As Japan opens its doors to the world, will a seventeen year old kendo prodigy be enough to save Tokyo from the wrath of Count Dracula himself? Brought to you by Hideyuki Kikuchi of Vampire Hunter D fame, this novel is one to put on your reading list.
Writer/Artist: Hideyuki Kikuchi with Illustrations by Katsuya
Translated by: N/A
Adapted by: N/A
What They Say
FROM JAPAN’S MASTER OF HORROR, HIDEYUKI KIKUCHI, COMES A TERRIFYING, ACTION-PACKED VAMPIRE THRILLER.
Japan, 1880. Seventeen-year-old Daigo possesses a wicked talent for the sword. Though many have come to challenge him, none has triumphed. But one moonless night, a stranger arrives in Daigo’s quiet village, bearing the key to a mystery that haunts Daigo’s family–a tale too incredible to be believed, the proof too compelling to be doubted.
Count Dracula cannot change who he is, or what he craves, or how many souls he must steal to slake his undying thirst. An entire country is about to fall prey to the count’s bloodlust–and no one’s at greater risk than those closest to Daigo, especially the beautiful, love-struck Chizuru. Only Daigo can save his community from this demon of the night. But Daigo has never faced a more formidable opponent. He’s never confronted a vampire’s speed, a vampire’s strength, and, perhaps most dangerous of all, a vampire’s seduction. . . .
The front cover tries to entice you with an ominous looking Dracula and the Dark Wars titles in big, blood-red letters. Unfortunately, the rest of the cover is a bit cluttered with several images splashed on a mostly gray and green cover. Dracula himself, with his blood red eyes, is holding a fainting Chizuru in his arms. Beneath the Count are shadowy black and white images of Daigo, Shiro, and Jigoro, a gas lamp, and a moon shaped like a skull. On Dracula’s coat is the Tale of the Meiji Dracula subtitle in white, with a bloody D on the Dracula. Author’s and illustrator’s names are at the bottom, but the gray lettering makes them hard to read.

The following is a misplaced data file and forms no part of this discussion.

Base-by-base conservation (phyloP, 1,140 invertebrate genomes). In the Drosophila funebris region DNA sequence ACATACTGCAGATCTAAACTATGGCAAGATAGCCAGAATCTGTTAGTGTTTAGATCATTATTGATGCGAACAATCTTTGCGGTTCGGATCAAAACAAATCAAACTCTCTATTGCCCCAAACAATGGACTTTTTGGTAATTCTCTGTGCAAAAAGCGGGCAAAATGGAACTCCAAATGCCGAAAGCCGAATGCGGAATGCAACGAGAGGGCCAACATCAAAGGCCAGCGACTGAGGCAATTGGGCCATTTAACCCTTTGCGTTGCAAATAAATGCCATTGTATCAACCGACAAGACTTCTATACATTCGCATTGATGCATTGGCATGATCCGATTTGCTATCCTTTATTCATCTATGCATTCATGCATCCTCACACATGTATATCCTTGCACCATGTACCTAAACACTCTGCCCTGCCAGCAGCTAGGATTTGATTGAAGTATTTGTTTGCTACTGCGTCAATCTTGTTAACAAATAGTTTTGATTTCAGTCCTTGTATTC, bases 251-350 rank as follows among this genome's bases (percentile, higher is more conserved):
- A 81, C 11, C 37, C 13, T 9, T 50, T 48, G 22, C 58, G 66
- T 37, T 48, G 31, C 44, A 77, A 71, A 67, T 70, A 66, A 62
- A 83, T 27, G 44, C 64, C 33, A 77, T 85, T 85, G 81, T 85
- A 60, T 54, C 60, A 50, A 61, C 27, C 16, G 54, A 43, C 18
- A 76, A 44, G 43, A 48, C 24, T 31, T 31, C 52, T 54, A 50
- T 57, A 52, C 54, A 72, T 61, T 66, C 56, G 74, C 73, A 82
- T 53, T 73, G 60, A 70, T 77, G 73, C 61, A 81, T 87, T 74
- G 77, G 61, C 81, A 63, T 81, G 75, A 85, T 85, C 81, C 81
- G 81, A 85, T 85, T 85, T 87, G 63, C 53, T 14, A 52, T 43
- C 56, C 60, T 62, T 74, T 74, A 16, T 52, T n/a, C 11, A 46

In contrast, the back cover and spine are a bit plain with no sketches. The spine is blood red with white lettering. The back cover has a teaser about Hideyuki Kikuchi, in bold white lettering in the upper left. The story summary takes up most of the back cover, in gray lettering on a black and gray background that looks like night fog. The bar code is bottom right, and the Del Rey name is bottom left.
Extras include more than a dozen illustrations spread throughout the novel. The illustrations have varying degrees of details and go from bone-chilling to bursting with action and energy. There’s also a table of contents, a table of illustrations (very cool), afterward from the author, and a glossary.
Parts of the novel read like a voiceover, with date entries and locations at the beginning of the chapters. The novel as a whole reads fairly smoothly, and Japanese words and names have English phonetic equivalents. The voice of the narrative is in contemporary English and the tone is in keeping with a horror/ thriller novel.
The novel uses Japanese words quite liberally and comes off as sounding like Japanglish. You may find yourself flipping back to the glossary quite often, but by the middle of the story you’ll have picked up most of the vocabulary. In fact, the use of the Japanese words (i.e. six shaku rather than six feet) helps to give 19th century Tokyo more depth and character rather than just the anonymous backdrop for the plot.
Daigo is not your ordinary seventeen year old living in Japan’s Meiji Era. It’s sometime in the 1880’s and Daigo has a lot going for him. He is quite the kendo prodigy and his kendo master, Isanosuke, wants Daigo to marry his daughter (Chizuru) and take over the kendo school. Of course, Daigo also has a lot of baggage. He has a nasty reoccurring cough, is still hung up on his father (a master swordsman who disappeared at sea), and gets a rush from fighting tough opponents.